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Thomas Hobbes and Philosophical Materialism:

On materialism, Alexis de Tocqueville in Democracy in America writes, “Materialism is a dangerous malady of the human mind in all nations.” Notwithstanding Tocqueville’s condemnation, materialism, and the materialist view of human nature, have become increasingly fashionable since he published Democracy in America in 1835. The unparalleled speed at which behavioral science has progressed, accompanied by the rise of atheism and agnosticism, has led many to believe that empirical science can offer a complete account of the human creature. Theories of human nature that drew upon ancient wisdom, positing that humans possess an eternal soul which can be nourished and polluted by their free actions, are oft-rendered irrelevant, backward, and archaic. What exactly is philosophical materialism, where does it come from, what are its practical implications, and does it hold against scrutiny?

Dating back to the Epicureans of Ancient Greece, philosophical materialism suggests that everything in the world is made of matter. Thus, it can be understood best through a scientific lens, examining cause and effect and the movement of matter in the material world. On the materialist view, mental state and consciousness are likewise determined by material interactions and should, as such, be studied scientifically. Writing at the dawn of the scientific revolution, English philosopher Thomas Hobbes articulates a materialist philosophy in his book, Leviathan, which laid the philosophical foundation for modern liberalism. Hobbes opens Leviathan with an exploration into human behavior and psychology. In the same way, he contends, a physicist can summarize knowledge of the natural world by reducing it to a few law-like regularities, so knowledge of the interpersonal world can be acquired by resolving it into parts—namely, individuals and their baser passions and impulses. For Hobbes, human beings are no more than the accumulation of their preferences and desires. From there, he offers a rather bleak and cynical picture of humanity, writing that human life can basically be summarized by a “perpetual and restless desire of power after power, that ceaseth only in death.” Put another way, we are all dying animals, and the only real purpose to life is the pursuit of our appetitive desires. Indeed, Hobbes expressly rejects the notion that there exists a “finis ultimus, (utmost aim,)” or “summum bonum, (greatest good,) as is spoken of in the books of the old moral philosophers.” Toward the end of Leviathan, Hobbes directly addresses the theory of an incorporeal, or non-physical, soul. In this regard, he writes, “… of the essence of a man, which (they say) is his soul, they affirm it, to be all of it in his little finger, and all of it in every other part (how small soever) of his body; and yet no more soul in the whole body, than in any one of those parts. Can any man think that God is served with such absurdities? And yet all this is necessary to believe, to those that will believe the existence of an incorporeal soul, separated from the body.” In summary, Hobbes attempted to reduce all human behavior to material phenomena. He denied the existence of a non-physical soul, arguing that humans can be best understood in terms of their “appetites” (their natural affinities toward certain things) and “aversions” (their natural disinclinations toward other things).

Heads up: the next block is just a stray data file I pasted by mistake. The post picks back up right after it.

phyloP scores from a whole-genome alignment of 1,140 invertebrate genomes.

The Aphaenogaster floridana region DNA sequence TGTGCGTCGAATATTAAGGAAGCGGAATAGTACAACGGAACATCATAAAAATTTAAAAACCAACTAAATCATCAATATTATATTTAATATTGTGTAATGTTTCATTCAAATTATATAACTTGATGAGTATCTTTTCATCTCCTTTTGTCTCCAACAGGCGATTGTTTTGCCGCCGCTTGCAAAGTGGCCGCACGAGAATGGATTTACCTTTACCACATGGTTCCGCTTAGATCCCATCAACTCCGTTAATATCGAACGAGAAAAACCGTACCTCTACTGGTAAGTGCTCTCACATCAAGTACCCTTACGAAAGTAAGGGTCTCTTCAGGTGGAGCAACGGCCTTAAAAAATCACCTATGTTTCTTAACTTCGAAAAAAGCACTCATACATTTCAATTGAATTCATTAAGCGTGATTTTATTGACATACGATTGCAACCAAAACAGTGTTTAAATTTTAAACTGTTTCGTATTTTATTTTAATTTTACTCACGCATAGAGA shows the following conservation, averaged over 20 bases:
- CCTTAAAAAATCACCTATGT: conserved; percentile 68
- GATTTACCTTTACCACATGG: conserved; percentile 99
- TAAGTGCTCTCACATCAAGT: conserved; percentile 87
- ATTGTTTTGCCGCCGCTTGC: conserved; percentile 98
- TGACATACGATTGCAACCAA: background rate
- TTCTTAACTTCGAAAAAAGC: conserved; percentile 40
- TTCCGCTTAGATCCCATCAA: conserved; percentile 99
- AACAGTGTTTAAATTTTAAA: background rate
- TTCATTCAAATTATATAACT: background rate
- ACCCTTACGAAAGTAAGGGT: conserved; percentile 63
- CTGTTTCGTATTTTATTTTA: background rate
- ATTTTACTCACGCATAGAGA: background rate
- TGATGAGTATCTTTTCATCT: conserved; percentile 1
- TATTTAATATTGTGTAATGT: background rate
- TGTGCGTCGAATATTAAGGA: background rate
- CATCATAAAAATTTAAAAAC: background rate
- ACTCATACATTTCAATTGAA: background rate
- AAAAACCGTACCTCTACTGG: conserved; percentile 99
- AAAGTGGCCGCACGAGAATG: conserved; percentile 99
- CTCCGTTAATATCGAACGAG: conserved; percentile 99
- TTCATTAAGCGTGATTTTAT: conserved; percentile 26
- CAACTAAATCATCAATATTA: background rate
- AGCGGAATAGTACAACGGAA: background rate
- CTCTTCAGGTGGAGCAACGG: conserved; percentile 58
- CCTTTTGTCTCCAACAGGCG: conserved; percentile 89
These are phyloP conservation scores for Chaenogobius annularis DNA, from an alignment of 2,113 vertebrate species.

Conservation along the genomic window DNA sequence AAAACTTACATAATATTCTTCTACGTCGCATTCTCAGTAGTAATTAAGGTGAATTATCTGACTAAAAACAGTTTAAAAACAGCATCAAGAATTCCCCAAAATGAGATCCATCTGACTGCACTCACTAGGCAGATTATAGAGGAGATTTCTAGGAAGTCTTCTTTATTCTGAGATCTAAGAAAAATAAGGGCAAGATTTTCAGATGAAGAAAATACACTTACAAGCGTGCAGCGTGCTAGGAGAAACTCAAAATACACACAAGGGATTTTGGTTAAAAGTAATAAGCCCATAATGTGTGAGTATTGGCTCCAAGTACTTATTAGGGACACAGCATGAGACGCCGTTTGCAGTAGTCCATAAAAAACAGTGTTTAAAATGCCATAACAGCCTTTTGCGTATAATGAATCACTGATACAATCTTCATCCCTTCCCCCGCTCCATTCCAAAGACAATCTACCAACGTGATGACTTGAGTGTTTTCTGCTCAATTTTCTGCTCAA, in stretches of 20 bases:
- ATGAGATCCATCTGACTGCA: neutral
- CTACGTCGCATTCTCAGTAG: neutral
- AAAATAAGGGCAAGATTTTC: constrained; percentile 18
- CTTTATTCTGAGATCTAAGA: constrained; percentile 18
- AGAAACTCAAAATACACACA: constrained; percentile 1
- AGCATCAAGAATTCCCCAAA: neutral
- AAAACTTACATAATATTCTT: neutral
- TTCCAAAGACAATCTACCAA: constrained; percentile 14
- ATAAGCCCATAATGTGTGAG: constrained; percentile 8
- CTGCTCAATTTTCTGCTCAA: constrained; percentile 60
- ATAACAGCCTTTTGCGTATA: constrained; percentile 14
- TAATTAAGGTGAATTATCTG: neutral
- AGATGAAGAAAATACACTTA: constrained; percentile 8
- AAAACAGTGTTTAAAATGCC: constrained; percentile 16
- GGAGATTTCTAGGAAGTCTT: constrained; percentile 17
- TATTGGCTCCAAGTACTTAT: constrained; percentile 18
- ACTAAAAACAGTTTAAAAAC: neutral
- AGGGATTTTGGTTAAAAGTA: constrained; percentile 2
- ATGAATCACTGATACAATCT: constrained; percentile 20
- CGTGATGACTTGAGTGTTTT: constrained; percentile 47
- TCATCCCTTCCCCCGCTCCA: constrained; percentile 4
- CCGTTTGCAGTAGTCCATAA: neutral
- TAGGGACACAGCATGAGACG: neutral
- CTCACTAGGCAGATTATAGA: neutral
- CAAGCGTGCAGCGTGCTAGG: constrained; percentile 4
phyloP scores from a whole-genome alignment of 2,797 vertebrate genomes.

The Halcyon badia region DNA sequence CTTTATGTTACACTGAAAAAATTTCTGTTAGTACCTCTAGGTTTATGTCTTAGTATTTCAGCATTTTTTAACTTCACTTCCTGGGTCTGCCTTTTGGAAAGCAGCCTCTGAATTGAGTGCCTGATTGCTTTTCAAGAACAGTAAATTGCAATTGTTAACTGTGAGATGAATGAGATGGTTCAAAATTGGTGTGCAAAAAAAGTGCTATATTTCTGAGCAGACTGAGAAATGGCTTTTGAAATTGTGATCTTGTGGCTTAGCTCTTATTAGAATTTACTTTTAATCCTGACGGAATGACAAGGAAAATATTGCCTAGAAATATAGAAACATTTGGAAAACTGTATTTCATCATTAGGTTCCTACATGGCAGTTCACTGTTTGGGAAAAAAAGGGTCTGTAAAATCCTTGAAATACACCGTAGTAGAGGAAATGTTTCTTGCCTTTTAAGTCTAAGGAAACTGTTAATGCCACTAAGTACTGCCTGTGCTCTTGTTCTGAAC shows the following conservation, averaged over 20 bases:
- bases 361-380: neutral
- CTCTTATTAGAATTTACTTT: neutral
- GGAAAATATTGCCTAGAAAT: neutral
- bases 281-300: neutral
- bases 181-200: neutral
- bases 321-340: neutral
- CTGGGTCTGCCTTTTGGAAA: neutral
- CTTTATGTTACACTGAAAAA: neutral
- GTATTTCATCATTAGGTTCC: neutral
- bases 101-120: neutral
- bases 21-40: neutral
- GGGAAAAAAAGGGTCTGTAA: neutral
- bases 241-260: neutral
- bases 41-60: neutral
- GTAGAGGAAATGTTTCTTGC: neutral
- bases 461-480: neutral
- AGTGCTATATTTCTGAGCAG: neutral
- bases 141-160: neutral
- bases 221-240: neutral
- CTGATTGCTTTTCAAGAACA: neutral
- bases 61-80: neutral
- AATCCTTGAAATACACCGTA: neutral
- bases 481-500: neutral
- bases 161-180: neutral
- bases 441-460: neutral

Hobbes was by no means the last materialist; he was succeeded by authoritative figures like Feuerbach and Marx, though Hobbes’ influence on the present day is perhaps the most easily discernible. To follow Hobbes in believing that human beings can be understood, in their entirety, through scientific investigation is to engage in a harmful kind of reductionism. It is to neglect the fact that while humans can indeed be understood through a scientific lens, they can also be understood in another way—namely, as objects of personal relations, capable of identifying themselves in the first person. When I address the other, I direct my attention toward their face, not as a scientist seeking to understand it, but as someone trying to connect with their actual presence in our shared world. In this way, the human face is understood as a kind of vehicle to someone’s perspective, expressed in first-person terms. However, to examine the face in terms of its anatomical significance is to lose sight of its non-scientific implications. No scientific investigation—no matter how thorough—could ever identify or pinpoint someone’s personal perspective, the place from which they address me, and which I address in turn. The human perspective is unobservable to science because it gives an account of the world in the first and second person, while science can only give an account of the world in the third person.